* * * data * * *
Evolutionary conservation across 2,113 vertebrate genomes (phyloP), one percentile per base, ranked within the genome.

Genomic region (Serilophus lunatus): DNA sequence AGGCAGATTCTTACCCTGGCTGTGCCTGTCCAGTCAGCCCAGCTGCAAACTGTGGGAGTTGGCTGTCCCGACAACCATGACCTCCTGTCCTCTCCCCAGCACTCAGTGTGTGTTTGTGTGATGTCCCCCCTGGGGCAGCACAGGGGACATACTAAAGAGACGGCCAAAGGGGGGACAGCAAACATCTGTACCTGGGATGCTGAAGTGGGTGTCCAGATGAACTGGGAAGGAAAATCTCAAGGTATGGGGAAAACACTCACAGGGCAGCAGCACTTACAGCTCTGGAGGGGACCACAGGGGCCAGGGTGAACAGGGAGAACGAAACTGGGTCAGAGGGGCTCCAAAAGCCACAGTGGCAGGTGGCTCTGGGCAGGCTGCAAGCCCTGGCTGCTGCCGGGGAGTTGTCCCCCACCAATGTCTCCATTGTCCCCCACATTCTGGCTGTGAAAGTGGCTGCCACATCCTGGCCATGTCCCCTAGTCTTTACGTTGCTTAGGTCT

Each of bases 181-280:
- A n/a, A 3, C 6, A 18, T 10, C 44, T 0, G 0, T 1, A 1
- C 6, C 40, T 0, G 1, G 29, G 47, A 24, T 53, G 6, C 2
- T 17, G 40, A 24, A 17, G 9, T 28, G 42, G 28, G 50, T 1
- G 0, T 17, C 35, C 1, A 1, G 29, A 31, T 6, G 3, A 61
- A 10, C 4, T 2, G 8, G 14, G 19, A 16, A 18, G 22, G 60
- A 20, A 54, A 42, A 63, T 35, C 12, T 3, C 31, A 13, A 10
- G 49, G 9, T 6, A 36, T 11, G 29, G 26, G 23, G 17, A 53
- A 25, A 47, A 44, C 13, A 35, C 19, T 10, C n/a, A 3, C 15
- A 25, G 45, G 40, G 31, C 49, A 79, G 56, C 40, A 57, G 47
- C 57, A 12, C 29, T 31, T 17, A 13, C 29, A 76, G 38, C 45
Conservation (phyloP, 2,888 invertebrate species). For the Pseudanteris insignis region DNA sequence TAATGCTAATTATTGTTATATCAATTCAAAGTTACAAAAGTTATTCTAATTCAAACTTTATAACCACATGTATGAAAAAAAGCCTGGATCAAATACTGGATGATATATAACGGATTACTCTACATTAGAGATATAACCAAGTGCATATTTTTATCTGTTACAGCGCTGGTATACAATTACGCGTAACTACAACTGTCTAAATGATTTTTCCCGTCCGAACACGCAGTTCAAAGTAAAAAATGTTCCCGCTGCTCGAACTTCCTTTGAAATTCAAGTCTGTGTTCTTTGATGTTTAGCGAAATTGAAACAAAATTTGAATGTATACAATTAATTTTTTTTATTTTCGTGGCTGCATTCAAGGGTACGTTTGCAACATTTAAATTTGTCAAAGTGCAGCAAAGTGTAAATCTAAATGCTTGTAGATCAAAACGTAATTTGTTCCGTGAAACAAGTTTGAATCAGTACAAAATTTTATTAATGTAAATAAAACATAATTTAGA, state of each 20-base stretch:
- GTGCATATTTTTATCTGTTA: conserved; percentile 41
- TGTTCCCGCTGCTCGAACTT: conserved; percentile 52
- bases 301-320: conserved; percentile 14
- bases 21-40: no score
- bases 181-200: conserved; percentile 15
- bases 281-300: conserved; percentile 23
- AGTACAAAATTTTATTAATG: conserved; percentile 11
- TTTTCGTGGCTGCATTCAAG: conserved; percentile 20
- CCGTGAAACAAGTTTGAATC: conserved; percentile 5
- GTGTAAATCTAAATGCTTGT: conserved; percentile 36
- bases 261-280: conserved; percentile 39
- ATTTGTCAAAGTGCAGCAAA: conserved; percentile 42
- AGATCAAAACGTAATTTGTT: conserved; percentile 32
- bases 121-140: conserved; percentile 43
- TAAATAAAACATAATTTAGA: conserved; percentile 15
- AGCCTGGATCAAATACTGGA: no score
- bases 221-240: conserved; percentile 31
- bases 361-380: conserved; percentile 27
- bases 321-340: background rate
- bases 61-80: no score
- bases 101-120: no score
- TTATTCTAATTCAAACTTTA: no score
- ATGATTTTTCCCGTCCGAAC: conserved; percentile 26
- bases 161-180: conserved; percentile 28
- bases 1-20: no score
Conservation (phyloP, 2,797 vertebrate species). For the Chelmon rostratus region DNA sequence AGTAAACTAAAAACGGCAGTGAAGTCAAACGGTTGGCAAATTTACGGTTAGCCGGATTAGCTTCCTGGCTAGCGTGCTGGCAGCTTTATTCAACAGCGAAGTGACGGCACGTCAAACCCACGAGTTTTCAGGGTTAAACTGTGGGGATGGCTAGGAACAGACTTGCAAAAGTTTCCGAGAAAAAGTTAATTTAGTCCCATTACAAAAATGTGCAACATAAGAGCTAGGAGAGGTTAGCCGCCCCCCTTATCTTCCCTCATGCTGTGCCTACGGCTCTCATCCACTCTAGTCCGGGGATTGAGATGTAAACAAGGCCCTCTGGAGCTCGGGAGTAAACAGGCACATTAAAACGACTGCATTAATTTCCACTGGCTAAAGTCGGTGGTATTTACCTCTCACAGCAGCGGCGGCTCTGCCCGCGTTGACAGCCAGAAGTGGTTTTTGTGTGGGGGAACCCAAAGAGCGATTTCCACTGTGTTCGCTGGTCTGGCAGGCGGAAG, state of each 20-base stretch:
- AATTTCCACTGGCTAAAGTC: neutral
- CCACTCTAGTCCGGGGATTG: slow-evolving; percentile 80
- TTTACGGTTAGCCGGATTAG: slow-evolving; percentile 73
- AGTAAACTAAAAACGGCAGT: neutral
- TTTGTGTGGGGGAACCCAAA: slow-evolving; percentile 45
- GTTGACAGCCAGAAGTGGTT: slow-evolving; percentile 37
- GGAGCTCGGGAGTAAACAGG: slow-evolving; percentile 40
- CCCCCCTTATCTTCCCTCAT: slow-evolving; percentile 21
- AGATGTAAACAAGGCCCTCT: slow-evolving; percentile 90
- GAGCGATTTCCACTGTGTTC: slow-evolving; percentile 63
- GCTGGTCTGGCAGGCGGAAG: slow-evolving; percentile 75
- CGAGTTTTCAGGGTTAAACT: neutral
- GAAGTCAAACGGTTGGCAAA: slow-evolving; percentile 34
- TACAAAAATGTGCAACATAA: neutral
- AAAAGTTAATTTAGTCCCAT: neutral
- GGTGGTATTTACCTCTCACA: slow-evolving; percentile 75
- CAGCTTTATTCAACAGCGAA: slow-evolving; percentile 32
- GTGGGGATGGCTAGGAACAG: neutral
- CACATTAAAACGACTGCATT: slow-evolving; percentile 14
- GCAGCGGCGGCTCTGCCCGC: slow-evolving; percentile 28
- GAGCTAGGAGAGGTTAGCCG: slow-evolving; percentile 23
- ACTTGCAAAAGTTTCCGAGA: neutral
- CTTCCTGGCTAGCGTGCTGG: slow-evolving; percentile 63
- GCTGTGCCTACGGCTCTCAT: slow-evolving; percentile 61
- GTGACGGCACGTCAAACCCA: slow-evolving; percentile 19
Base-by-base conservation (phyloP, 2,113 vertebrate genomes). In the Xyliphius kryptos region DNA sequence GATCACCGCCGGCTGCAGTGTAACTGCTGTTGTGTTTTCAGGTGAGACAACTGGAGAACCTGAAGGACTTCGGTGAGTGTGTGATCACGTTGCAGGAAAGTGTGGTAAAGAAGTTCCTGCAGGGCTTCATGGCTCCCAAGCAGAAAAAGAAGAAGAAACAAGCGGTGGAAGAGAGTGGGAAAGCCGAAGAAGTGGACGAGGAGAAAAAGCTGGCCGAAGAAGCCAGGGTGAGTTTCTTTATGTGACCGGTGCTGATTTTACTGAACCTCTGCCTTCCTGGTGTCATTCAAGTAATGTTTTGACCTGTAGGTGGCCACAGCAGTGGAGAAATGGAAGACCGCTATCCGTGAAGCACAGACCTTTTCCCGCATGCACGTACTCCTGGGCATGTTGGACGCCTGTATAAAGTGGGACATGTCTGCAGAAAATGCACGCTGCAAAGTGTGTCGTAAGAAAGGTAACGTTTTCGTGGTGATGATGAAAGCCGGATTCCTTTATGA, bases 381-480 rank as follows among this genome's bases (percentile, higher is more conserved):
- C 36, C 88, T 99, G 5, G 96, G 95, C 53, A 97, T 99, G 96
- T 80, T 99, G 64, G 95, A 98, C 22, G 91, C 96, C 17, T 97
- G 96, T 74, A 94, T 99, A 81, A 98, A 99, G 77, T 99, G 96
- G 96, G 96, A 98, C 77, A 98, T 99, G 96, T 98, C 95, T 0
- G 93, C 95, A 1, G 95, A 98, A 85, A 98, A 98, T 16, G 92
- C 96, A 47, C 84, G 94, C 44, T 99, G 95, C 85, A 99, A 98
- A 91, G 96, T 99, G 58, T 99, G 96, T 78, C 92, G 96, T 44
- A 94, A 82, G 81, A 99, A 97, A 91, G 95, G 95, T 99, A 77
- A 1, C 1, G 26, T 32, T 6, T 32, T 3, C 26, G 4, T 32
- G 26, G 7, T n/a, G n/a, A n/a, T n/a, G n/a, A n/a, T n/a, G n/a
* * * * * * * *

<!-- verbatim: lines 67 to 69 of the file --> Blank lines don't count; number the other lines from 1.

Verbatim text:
- C 36, C 88, T 99, G 5, G 96, G 95, C 53, A 97, T 99, G 96
- T 80, T 99, G 64, G 95, A 98, C 22, G 91, C 96, C 17, T 97
- G 96, T 74, A 94, T 99, A 81, A 98, A 99, G 77, T 99, G 96